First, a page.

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The Ol' One-Two Punch

Joe Robert's Drive And Connections Give Charities A Fighting Chance

By Roxanne Roberts
Washington Post Staff Writer
Sunday, December 19, 2004; Page D01

The genius of Fight Night was the shocking notion that boys will be boys. Even rich, sophisticated boys. Especially rich, sophisticated boys.

More than 2,200 men in tuxedos attended last month's charity smoker, where beautiful young models proffered drinks and cigars, Redskinettes gyrated through a hot dance, scantily clad round-card girls sashayed to wolf whistles, and boxing legends were hailed as the champions they once were. The air was thick with the smell of smoke, steak and Scotch. In the center of the vast Hilton Washington ballroom sat a boxing ring, where young fighters jabbed and pounded, sweaty and primal in their quest to best their rivals. Ringside tables went for $27,500; individual tickets started at $700. Two Harley-Davidson motorcycles were auctioned off for $80,000 each -- one to Redskins owner Dan Snyder, one to Washington Capitals co-owners Raul Fernandez and Richard Kay.


The annual Fight Night fundraiser is one of real estate magnate Joe Robert's many charitable interests. This year's well-heeled attendees at the Hilton Washington included, at left, Jack Valenti, Mayor Anthony Williams, Anthony Lewis, Sen. Don Nickles and Fred Malek. (Photos Rich Lipski -- The Washington Post)

Amid the phantasmagoria stood founder Joseph E. Robert Jr., silently surveying the room, exhausted but satisfied. Another knockout. What started 15 years ago as a boy's night out has become the epitome of "testosterone giving" -- a high-powered, politically incorrect extravaganza that has raised $16 million for children's charities. "It's so non-Washington it's unbelievable," lauded the very-Washington lawyer Boyden Gray.

Mostly unknown outside of business circles, Robert is one of the most passionate and influential philanthropists in Washington. There are richer guys in town but few with his connections and conviction. Fight Night is his most popular event, topping a long list of pet projects for this city. He led the school vouchers fight for poor families in the District. He personally donated $25 million and amassed another $275 million for the Children's National Medical Center.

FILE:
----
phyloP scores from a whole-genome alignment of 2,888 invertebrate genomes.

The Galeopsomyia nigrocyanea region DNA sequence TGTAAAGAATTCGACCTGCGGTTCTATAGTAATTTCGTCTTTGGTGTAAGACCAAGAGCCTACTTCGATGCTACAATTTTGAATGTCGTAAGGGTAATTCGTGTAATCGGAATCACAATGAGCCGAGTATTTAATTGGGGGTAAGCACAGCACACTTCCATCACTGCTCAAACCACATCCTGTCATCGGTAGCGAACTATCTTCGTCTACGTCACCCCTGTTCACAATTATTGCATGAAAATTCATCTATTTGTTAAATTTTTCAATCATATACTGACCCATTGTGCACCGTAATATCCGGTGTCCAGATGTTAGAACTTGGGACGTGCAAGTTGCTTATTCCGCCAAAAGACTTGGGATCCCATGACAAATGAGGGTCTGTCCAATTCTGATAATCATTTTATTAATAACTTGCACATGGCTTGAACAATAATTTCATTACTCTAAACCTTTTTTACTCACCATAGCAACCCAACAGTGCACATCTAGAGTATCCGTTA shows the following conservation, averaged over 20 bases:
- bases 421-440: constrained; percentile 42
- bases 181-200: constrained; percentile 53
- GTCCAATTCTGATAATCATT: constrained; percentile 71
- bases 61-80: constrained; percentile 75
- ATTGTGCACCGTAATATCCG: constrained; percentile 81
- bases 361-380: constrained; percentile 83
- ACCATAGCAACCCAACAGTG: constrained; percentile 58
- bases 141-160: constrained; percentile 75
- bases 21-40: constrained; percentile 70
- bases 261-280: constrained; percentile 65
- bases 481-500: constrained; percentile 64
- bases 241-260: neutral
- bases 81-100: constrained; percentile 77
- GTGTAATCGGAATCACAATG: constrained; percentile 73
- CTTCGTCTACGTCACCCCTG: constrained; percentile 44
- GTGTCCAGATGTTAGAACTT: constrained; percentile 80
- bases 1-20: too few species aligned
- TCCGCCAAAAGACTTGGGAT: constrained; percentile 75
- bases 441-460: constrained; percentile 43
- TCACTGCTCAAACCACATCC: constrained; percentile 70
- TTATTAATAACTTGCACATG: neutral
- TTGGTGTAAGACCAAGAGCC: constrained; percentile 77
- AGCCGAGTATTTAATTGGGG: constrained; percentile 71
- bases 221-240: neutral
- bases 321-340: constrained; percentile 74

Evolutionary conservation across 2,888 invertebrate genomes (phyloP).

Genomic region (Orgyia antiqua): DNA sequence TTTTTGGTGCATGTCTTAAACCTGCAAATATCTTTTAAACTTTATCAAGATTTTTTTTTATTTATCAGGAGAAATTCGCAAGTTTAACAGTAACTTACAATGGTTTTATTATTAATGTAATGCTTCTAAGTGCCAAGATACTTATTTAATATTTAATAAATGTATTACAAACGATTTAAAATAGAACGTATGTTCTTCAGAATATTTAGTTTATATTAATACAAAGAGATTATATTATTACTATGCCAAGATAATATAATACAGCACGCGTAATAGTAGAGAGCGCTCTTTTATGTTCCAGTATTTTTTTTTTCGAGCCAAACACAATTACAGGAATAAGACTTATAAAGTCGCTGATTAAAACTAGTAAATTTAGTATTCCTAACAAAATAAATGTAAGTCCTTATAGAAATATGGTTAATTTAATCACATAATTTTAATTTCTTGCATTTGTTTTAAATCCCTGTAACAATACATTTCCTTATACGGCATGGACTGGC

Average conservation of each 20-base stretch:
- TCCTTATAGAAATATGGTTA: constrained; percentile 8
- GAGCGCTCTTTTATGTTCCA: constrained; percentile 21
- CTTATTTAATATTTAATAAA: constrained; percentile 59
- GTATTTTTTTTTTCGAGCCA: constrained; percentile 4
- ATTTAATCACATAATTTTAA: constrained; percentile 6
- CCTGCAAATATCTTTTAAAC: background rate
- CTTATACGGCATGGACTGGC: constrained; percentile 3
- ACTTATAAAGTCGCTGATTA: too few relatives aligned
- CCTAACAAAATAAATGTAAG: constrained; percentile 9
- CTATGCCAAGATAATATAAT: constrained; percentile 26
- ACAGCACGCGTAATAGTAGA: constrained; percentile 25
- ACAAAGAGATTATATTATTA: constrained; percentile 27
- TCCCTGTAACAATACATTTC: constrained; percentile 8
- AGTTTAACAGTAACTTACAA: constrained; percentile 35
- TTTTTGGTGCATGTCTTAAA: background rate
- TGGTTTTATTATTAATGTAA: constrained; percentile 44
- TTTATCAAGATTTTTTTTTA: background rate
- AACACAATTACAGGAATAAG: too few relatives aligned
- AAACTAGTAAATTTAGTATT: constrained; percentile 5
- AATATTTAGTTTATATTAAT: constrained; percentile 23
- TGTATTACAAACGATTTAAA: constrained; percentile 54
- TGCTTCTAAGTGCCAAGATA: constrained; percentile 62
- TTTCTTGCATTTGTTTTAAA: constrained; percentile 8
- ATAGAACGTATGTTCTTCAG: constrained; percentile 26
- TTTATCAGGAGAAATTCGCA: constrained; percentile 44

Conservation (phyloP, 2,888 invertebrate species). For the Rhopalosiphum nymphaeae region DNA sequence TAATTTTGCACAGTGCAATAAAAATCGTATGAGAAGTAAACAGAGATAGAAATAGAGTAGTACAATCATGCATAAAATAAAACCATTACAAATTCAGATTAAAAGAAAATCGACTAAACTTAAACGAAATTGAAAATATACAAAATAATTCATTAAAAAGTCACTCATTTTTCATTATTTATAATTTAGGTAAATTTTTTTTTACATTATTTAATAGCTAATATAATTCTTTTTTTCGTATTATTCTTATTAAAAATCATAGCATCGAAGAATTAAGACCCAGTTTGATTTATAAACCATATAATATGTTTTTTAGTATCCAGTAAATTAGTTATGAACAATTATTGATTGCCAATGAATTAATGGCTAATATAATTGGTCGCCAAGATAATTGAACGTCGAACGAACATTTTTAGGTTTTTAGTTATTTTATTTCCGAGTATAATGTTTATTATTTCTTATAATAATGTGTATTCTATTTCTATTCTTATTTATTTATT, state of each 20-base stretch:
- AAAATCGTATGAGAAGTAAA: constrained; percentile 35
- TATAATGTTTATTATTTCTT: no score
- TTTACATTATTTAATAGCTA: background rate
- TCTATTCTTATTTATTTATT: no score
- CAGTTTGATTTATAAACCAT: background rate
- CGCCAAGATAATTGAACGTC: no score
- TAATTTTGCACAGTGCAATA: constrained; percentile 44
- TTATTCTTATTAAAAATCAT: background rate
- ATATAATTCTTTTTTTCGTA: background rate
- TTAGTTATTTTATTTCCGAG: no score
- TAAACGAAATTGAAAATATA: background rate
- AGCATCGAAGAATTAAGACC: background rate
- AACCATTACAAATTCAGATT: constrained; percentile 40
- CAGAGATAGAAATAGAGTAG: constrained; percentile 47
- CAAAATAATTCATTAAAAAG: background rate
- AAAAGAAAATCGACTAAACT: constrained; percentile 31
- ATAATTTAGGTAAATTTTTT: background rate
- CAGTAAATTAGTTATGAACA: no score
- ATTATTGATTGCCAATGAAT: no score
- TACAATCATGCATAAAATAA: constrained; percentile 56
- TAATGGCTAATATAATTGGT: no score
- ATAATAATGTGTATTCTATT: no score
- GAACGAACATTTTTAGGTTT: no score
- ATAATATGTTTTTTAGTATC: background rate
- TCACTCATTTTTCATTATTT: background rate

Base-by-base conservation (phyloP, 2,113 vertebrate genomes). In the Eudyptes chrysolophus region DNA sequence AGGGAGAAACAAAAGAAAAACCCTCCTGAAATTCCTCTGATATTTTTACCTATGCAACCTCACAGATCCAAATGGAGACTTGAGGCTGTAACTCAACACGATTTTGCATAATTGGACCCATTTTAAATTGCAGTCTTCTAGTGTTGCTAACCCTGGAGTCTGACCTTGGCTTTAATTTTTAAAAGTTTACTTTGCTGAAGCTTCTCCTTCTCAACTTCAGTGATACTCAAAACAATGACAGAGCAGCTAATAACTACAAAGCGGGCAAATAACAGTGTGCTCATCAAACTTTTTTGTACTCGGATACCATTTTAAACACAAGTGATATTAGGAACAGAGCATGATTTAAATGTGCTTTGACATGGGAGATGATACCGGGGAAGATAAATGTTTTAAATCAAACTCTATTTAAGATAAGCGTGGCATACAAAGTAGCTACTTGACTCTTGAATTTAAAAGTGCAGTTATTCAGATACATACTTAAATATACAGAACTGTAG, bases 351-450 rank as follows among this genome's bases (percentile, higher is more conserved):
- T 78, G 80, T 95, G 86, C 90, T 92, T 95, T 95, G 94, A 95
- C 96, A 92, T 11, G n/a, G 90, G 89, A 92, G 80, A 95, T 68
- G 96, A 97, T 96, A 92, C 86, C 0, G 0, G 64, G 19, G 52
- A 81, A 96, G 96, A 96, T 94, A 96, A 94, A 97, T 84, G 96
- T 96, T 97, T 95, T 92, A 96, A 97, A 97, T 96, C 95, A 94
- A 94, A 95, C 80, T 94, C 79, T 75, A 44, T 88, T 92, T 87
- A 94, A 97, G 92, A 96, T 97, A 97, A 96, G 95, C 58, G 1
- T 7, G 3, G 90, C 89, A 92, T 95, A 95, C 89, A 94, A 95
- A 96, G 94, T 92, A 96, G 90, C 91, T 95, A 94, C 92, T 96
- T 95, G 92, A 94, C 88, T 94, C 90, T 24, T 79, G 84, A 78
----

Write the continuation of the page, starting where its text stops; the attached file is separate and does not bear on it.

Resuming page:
He was one of the original investors in the Washington Baseball Club. He just became a member of the Trilateral Commission, the private network of global leaders. His idea of fun is dinner with Fidel Castro or strolling through the streets of Baghdad.

He's a poor kid from Silver Spring who became a multimillionaire, a college dropout whose company has managed $40 billion in international real estate. It's a father-son saga, with bits of Don Quixote and Boys Town sprinkled in. The boy saved by boxing is a champion for those who can't fight for themselves. He is intense, impatient and driven to fix whoever and whatever is broken.

"It's the concept of divine dissatisfaction -- it's both a blessing and a curse," says Russ Ramsey, a close friend for 15 years. "Joe has this invisible T-shirt on his chest which says, 'There is no finish line.' "

The Direct Approach

When Robert was in fourth grade, a school bully picked on his younger sister. He came up with what he thought was an appropriate response. "I remember waiting on the corner of the street, this kid came, and I went up and clocked him. It felt like the right thing to do. My sister was little, and I felt responsible for protecting her."

Robert, 52, has refined both his technique and strategy over the past four decades. He disarms with words, employing logic and marketing to persuade. He can talk to just about anyone, about anything. Talk to the people who know him best, and the same adjectives keep cropping up: energetic, passionate, relentless. "It's 100 percent effort 100 percent of the time," says Fernandez.

"I call him the weaving spider, but I mean that as a compliment," says Jim Kimsey, AOL co-founder who is Robert's best friend and co-conspirator. "Joe's always thinking about relationships, and he's really good at it -- who to put together, who can do what for whom."

Robert and Kimsey are both local kids: similar backgrounds, interests, both guy's guys, both former hell-raisers, and -- as Kimsey likes to joke -- both "recovering Catholics." They hang out together, support each other's charities. "I think he won handsomely on that score," says Kimsey with a grin. "My net worth went down dramatically after I met him."

Each of Robert's friends has a story, frequently interconnected. Quincy Jones met Robert on a plane to London, and "we hit . . . it was just like a love affair," says the music producer. The two shared an interest in children's education and quickly became thick as thieves.

Robert's neighbor Bill Coleman became a close friend and confidant when Robert moved in next door 12 years ago. This fall, Coleman introduced Robert to Anthony Lewis, the new president of Verizon Washington. Over lunch, Lewis told Robert that he was a part-time drummer. "At that point, his eyes lit up and he said, 'I have a friend in town who happens to be a musician, and I would like for you guys to meet tonight.' "

Lewis walked into Cafe Milano later that evening and found himself seated next to Jones. The two, who had never met before, talked all night. A few days later, Robert mentioned he was looking for ways to help Marines returning from Iraq. It would be nice to have free calling cards for the troops, he said. "Fantastic idea," Lewis told him. Verizon donated 25,000 one-hour cards to the cause.


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